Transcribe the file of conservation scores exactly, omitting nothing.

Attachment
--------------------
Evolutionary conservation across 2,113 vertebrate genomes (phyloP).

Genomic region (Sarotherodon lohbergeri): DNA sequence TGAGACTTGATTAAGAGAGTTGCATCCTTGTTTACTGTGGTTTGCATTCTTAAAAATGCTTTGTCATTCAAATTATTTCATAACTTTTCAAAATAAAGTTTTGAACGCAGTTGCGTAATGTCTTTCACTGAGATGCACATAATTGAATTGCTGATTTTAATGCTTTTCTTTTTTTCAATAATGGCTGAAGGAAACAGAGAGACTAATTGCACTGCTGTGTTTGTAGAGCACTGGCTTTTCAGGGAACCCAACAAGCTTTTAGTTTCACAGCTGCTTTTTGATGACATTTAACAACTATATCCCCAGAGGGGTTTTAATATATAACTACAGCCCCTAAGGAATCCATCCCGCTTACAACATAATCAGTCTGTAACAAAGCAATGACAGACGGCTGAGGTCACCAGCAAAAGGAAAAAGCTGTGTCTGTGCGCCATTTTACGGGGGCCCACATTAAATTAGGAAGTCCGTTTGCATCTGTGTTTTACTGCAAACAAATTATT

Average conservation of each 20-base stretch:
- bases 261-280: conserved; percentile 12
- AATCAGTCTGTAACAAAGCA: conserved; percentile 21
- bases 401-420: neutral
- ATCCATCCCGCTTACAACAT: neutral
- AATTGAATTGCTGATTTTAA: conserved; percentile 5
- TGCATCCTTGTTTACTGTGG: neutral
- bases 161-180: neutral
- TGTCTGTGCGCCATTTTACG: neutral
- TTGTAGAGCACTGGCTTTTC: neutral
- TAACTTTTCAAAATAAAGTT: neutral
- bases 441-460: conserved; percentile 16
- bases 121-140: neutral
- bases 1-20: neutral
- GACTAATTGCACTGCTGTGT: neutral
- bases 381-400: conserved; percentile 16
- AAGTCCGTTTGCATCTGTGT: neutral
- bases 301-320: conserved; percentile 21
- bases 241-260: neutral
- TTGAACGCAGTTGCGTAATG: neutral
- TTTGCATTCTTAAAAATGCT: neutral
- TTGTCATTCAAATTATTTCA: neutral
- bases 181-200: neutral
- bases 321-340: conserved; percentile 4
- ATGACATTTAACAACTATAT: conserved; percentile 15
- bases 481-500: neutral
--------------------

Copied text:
Evolutionary conservation across 2,113 vertebrate genomes (phyloP).

Genomic region (Sarotherodon lohbergeri): DNA sequence TGAGACTTGATTAAGAGAGTTGCATCCTTGTTTACTGTGGTTTGCATTCTTAAAAATGCTTTGTCATTCAAATTATTTCATAACTTTTCAAAATAAAGTTTTGAACGCAGTTGCGTAATGTCTTTCACTGAGATGCACATAATTGAATTGCTGATTTTAATGCTTTTCTTTTTTTCAATAATGGCTGAAGGAAACAGAGAGACTAATTGCACTGCTGTGTTTGTAGAGCACTGGCTTTTCAGGGAACCCAACAAGCTTTTAGTTTCACAGCTGCTTTTTGATGACATTTAACAACTATATCCCCAGAGGGGTTTTAATATATAACTACAGCCCCTAAGGAATCCATCCCGCTTACAACATAATCAGTCTGTAACAAAGCAATGACAGACGGCTGAGGTCACCAGCAAAAGGAAAAAGCTGTGTCTGTGCGCCATTTTACGGGGGCCCACATTAAATTAGGAAGTCCGTTTGCATCTGTGTTTTACTGCAAACAAATTATT

Average conservation of each 20-base stretch:
- bases 261-280: conserved; percentile 12
- AATCAGTCTGTAACAAAGCA: conserved; percentile 21
- bases 401-420: neutral
- ATCCATCCCGCTTACAACAT: neutral
- AATTGAATTGCTGATTTTAA: conserved; percentile 5
- TGCATCCTTGTTTACTGTGG: neutral
- bases 161-180: neutral
- TGTCTGTGCGCCATTTTACG: neutral
- TTGTAGAGCACTGGCTTTTC: neutral
- TAACTTTTCAAAATAAAGTT: neutral
- bases 441-460: conserved; percentile 16
- bases 121-140: neutral
- bases 1-20: neutral
- GACTAATTGCACTGCTGTGT: neutral
- bases 381-400: conserved; percentile 16
- AAGTCCGTTTGCATCTGTGT: neutral
- bases 301-320: conserved; percentile 21
- bases 241-260: neutral
- TTGAACGCAGTTGCGTAATG: neutral
- TTTGCATTCTTAAAAATGCT: neutral
- TTGTCATTCAAATTATTTCA: neutral
- bases 181-200: neutral
- bases 321-340: conserved; percentile 4
- ATGACATTTAACAACTATAT: conserved; percentile 15
- bases 481-500: neutral